Regional Employment Subsidies and Migration
Leonard Wilson ()
Canadian Journal of Economics, 1993, vol. 26, issue 2, 366-79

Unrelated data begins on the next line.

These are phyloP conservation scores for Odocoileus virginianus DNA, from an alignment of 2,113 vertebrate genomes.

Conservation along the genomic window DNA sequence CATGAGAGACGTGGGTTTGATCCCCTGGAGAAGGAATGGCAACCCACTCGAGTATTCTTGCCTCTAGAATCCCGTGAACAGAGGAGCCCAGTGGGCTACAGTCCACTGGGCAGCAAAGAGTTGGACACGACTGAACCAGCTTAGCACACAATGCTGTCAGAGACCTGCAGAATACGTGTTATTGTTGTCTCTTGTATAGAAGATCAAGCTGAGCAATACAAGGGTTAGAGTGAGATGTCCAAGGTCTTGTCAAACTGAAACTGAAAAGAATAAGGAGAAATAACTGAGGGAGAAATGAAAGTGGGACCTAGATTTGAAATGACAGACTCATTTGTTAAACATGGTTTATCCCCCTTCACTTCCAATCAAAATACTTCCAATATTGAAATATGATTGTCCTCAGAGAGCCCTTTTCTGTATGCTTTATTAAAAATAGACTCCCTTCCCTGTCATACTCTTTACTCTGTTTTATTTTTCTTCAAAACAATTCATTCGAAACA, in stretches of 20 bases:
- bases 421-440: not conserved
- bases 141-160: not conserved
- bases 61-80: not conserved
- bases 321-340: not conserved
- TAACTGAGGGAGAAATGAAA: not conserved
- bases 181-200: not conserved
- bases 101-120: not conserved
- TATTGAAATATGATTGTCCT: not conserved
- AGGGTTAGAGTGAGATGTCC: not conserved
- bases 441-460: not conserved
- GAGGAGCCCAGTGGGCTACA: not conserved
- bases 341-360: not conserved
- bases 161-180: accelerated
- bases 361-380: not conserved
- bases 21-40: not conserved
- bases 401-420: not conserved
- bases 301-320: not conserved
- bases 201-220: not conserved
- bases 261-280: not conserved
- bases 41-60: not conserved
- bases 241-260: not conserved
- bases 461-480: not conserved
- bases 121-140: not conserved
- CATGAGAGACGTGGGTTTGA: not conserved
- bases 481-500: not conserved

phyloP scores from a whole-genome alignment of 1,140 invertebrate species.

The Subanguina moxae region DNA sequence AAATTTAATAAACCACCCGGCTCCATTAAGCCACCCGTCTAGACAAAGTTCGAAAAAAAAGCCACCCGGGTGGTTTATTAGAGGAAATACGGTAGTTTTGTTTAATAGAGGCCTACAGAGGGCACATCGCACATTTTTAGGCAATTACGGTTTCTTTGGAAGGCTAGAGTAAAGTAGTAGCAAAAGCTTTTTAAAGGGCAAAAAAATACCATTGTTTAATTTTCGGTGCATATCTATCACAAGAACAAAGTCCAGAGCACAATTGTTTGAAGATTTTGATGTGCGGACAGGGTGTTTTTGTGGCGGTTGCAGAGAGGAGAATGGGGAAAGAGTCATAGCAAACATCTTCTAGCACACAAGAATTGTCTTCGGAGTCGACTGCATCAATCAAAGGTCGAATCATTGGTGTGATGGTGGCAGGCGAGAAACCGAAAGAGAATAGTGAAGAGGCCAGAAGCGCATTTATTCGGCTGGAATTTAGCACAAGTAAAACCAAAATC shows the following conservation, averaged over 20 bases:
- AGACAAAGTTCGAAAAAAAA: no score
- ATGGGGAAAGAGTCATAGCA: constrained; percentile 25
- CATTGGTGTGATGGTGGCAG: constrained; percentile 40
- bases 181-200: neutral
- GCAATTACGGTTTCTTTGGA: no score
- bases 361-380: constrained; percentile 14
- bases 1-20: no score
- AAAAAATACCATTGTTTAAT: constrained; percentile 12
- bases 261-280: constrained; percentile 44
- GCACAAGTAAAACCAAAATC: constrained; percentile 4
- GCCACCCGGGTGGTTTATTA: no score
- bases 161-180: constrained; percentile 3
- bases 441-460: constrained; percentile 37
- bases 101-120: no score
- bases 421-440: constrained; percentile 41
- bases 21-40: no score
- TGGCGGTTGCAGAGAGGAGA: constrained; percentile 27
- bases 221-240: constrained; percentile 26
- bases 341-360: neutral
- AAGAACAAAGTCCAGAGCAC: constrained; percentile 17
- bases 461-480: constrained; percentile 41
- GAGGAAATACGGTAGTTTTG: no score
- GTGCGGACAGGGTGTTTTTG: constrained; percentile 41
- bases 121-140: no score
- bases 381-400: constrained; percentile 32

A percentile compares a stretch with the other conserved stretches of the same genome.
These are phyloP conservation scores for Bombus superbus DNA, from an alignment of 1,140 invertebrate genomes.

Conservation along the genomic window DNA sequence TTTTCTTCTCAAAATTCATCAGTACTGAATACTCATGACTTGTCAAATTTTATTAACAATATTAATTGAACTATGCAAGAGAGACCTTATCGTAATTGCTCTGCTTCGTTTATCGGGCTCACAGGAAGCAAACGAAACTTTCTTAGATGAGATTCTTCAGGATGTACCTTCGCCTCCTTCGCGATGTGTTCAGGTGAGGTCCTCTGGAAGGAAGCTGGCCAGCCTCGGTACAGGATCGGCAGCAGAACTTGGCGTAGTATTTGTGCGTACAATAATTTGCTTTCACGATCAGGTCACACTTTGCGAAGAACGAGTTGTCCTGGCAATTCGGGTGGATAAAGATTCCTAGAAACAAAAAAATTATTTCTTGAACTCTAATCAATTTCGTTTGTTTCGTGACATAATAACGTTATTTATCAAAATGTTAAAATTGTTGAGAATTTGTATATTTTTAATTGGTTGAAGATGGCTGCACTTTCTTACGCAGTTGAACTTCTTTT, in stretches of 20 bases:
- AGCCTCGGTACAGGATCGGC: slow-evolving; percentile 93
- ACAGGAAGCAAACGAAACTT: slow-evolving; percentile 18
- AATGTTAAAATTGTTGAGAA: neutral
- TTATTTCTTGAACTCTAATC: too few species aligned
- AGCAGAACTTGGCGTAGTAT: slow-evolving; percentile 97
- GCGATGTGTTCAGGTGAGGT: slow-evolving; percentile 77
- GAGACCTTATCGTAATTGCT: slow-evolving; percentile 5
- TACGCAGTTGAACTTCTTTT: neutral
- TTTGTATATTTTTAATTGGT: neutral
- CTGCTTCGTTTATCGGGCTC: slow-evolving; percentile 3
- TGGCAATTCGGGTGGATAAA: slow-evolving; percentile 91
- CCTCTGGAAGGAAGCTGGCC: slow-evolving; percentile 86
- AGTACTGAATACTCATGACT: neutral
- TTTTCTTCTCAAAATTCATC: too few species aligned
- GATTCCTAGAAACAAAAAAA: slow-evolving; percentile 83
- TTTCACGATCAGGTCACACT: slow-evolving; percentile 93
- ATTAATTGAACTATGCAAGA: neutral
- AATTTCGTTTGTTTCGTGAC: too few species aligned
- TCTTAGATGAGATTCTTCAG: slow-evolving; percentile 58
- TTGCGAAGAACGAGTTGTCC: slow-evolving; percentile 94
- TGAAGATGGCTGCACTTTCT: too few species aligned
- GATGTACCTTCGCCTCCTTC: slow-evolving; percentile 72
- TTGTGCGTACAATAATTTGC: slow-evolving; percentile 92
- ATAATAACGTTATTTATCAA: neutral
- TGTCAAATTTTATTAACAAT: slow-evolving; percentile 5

In this paper, the traditional efficiency basis for employment subsidies to high unemployment regions is modified to incorporate a description of the transition to employment. Expectations of employment depend not just on the rate of unemployment but also on job turnover rates; thus unemployed in the high unemployment regions are more incline to migrate. At an observed migration equilibrium, implicit migration costs are higher and expected income lower than they would be in the simple model. This means that the shadow price of a job in the high-unemployment region is lower than in the simple model and less than the wage rate.
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